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Sawtooth Oak Acorn Ink


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#1 fiberdrunk

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Posted 04 December 2012 - 02:10

This is my first acorn ink. This particular variety of acorn only has about 6-9% tannic acid content (contrast that to aleppo galls which have 50-70%). Most other acorns have even less. This means you have to use a lot more acorns to make ink than you would oak galls. But it is doable and makes for an interesting experiment.

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This ink is a medium gray on bleached papers, such as copy paper. It's a pale gray on cotton rag papers. So for best effect, I recommend bleached papers. The above was written on Sugarmade (sugarcane/bamboo). This ink is freshly made. I'm hoping it will ripen and darken further. If it doesn't, I'll try increasing the amount of acorns in the recipe next year. The fact that I saw squirrels eating these acorns this year (while ignoring them other years) makes me wonder if the tannic acid content was lower than normal. We had heavy rainfall this year and a lack of sun-- could this affect it? Squirrels usually only eat the "sweeter" acorns that are low in tannic acid, such as the white oak acorns. Unless there is nothing else to eat, they don't ordinarily eat this type because they are bitter.

The ink is very waterproof, though it turns brown once it's been soaked in water.

Sawtooth Oak Acorn Iron Gall Ink

25 parts sawtooth oak acorns, crushed (Quercus acutissima Carruthers)
2 parts iron sulfate
1 part powdered gum arabic
30 parts distilled water
Several whole cloves


This is the amount of acorns I found, so I used these ingredient amounts:

1 kg (2.2 lbs.) Sawtooth oak acorns, crushed (Quercus acutissima Carruthers)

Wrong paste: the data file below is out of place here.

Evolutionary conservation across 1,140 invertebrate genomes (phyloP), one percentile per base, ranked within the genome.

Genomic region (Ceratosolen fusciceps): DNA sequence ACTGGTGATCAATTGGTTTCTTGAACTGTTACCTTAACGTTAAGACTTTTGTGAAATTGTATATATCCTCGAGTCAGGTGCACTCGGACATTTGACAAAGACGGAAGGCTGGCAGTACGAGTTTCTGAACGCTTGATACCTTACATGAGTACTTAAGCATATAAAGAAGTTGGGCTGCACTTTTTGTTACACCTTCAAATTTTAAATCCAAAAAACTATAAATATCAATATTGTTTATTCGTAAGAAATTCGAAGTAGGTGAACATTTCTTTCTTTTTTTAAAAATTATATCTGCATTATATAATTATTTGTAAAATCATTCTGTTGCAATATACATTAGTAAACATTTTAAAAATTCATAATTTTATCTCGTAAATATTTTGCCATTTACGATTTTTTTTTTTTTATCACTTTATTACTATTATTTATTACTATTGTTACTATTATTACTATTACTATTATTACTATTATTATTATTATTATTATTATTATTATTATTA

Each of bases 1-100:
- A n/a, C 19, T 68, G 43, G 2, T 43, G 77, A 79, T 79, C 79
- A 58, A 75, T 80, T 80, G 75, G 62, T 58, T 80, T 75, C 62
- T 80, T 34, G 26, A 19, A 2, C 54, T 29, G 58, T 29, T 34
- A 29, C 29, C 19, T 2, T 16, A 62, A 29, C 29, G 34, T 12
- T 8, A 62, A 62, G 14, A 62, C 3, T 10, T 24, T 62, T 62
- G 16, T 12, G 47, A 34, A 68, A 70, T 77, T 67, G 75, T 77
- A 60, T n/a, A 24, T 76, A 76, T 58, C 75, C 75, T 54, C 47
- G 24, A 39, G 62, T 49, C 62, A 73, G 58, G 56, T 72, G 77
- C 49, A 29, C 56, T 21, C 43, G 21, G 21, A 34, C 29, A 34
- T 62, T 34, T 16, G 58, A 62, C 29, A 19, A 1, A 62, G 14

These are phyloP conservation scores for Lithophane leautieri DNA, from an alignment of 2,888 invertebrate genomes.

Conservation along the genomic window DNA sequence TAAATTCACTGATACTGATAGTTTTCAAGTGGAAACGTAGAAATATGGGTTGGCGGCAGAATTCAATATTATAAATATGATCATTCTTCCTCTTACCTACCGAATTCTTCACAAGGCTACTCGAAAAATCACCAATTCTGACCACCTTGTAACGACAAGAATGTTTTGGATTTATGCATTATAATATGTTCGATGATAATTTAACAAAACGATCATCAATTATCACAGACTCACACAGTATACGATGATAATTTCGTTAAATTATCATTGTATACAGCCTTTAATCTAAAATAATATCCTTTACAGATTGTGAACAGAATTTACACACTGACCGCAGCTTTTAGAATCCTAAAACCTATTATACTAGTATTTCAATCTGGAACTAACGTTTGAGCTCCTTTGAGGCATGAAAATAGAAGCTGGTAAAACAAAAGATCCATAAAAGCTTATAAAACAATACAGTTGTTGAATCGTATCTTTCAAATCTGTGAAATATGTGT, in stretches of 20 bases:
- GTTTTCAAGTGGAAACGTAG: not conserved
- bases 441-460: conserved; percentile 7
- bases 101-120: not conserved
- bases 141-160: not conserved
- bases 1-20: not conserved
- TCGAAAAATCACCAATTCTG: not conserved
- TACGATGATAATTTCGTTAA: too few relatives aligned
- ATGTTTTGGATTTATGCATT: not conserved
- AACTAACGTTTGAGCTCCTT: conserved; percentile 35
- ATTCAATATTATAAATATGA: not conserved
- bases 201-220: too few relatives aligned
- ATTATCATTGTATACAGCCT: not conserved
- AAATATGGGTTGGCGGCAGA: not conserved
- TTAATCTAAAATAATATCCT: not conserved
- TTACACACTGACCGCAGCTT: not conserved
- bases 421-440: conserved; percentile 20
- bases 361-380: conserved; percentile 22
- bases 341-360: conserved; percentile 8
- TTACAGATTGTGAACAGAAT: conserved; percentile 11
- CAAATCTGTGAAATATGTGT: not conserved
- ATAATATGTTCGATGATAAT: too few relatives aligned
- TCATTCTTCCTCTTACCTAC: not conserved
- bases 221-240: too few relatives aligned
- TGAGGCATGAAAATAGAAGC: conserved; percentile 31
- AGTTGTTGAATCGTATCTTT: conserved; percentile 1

80 gr (2.82 oz.) iron sulfate
40 gr (1.41 oz.) powdered gum arabic
1331 ml (45 oz.) distilled water
Several whole cloves

Combine the crushed acorns and distilled water into a glass jar and allow to ferment 2 months. (If the jar has a metal lid, use a Saran Wrap barrier between it and the ink when you screw it on.)

Strain through a couple of layers of cloth, squeezing every last drop of liquid you can. Cover and bring the liquid to a boil in a non-reactive pot for 5 minutes. Remove from heat. Add more distilled water if necessary to bring it up to the original amount of distilled water, 45 ounces.

Add the iron sulfate, stirring with a wooden spoon until dissolved. Add the gum arabic and stir well. Add several whole cloves (for a preservative). Let it set overnight in a clean amber glass jar. It’ll take about this long for the gum arabic to totally dissolve. Stir again. Make a writing sample. It should be a dark gray or black, depending on the paper you use. Yields approximately 40 ounces (1183 ml) of ink.

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The Sawtooth Oak Acorn (Quercus acutissima Carruthers), commonly used as a landscaping tree in the southeast. I found these in a church parking lot, utterly begging me to make ink out of them. :embarrassed_smile:

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Fermenting the crushed acorns


Here's a video for acorn ink, which uses a totally different method than mine, but the results are a lot quicker.

http://www.youtube.com/watch?v=zV0l3KbnYAo

Edited by fiberdrunk, 04 December 2012 - 05:03.

Find my homemade ink recipes on my Flickr page here.

"I don't wait for inspiration; inspiration waits for me." --Akiane Kramarik

#2 J.R.

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Posted 06 December 2012 - 13:58